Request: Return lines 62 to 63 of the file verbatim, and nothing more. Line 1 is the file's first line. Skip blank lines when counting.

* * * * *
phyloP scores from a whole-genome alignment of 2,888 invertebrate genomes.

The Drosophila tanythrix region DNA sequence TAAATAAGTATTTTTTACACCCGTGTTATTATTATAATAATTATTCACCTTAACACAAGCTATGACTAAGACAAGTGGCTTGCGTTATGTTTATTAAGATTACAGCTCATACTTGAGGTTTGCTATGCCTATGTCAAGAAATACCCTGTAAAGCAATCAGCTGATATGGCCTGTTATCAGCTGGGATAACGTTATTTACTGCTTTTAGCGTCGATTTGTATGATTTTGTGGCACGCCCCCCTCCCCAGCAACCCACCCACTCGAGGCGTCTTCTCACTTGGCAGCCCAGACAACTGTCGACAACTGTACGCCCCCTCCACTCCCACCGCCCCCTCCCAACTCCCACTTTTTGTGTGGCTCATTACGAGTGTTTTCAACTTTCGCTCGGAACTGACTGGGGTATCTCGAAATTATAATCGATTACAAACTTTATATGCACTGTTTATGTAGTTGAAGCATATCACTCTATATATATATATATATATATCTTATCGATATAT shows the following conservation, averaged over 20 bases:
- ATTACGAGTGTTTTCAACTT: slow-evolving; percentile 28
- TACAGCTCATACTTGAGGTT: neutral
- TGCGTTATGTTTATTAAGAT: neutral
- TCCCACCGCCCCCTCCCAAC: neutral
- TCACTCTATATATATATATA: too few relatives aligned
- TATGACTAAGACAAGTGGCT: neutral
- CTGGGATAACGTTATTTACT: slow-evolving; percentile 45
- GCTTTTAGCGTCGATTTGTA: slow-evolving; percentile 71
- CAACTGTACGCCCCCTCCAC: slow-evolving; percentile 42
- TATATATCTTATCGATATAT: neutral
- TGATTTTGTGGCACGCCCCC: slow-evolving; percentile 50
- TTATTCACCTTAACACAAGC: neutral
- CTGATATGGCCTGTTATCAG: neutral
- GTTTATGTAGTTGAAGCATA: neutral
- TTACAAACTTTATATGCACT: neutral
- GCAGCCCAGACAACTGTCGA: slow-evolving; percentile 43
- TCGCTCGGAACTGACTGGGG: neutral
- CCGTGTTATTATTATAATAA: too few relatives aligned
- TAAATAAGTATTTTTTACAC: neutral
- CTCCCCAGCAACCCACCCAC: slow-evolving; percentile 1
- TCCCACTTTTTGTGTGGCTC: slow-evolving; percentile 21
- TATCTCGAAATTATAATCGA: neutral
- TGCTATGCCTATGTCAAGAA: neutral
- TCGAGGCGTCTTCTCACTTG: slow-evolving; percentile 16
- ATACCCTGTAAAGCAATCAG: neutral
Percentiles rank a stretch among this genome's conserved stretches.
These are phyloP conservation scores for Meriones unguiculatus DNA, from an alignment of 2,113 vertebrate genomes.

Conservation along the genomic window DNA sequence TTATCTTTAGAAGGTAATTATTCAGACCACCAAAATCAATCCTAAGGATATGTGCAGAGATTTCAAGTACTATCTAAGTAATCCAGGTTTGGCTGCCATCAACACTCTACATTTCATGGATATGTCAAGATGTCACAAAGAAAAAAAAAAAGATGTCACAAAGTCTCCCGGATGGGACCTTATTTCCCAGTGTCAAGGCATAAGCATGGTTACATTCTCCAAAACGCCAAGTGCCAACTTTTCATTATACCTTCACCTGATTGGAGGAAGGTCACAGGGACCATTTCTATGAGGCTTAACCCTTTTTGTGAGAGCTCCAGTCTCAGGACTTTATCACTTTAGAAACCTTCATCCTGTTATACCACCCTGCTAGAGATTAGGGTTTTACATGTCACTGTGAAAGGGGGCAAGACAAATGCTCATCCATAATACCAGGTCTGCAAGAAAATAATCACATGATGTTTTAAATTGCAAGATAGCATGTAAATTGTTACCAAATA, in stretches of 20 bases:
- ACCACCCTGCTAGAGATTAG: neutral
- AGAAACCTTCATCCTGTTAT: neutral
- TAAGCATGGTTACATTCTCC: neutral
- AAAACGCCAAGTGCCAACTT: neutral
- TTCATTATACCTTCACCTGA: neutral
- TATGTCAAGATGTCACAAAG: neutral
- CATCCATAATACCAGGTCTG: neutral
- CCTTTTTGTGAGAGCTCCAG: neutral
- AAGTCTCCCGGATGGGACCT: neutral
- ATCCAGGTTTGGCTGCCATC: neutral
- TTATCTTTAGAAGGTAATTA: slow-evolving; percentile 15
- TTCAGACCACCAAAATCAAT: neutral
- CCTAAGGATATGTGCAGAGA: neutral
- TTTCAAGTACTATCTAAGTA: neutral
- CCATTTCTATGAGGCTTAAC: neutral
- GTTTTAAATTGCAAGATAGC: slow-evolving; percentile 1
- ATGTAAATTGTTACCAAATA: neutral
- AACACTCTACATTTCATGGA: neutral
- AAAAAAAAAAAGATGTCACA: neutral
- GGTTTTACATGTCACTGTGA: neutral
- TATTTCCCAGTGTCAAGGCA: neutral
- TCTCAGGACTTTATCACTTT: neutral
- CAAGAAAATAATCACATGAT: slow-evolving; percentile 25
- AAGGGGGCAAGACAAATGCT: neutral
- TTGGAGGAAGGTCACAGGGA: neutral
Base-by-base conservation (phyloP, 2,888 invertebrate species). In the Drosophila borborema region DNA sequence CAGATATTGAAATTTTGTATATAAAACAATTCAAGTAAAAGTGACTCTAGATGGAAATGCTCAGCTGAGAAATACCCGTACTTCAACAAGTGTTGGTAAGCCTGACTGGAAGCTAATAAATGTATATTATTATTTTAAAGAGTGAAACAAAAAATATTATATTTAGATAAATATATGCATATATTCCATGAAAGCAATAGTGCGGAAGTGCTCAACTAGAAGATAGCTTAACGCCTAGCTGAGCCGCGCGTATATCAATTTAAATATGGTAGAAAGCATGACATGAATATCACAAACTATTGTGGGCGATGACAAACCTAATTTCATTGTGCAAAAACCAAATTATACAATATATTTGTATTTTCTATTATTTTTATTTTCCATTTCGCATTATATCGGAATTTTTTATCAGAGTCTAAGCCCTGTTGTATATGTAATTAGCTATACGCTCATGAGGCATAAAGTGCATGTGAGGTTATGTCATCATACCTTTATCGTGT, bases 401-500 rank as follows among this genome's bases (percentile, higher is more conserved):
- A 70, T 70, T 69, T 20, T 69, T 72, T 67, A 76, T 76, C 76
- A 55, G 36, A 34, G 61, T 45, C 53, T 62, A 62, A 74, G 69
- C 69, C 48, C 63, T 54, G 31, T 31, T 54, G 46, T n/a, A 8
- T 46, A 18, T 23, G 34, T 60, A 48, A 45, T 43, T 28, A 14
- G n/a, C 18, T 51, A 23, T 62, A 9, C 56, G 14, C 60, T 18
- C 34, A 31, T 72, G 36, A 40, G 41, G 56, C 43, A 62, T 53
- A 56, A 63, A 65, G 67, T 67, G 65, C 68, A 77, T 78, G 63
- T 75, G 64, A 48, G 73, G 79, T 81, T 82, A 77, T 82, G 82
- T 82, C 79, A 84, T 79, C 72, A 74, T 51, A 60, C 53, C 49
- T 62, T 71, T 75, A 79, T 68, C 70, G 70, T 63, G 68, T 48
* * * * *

- C 34, A 31, T 72, G 36, A 40, G 41, G 56, C 43, A 62, T 53
- A 56, A 63, A 65, G 67, T 67, G 65, C 68, A 77, T 78, G 63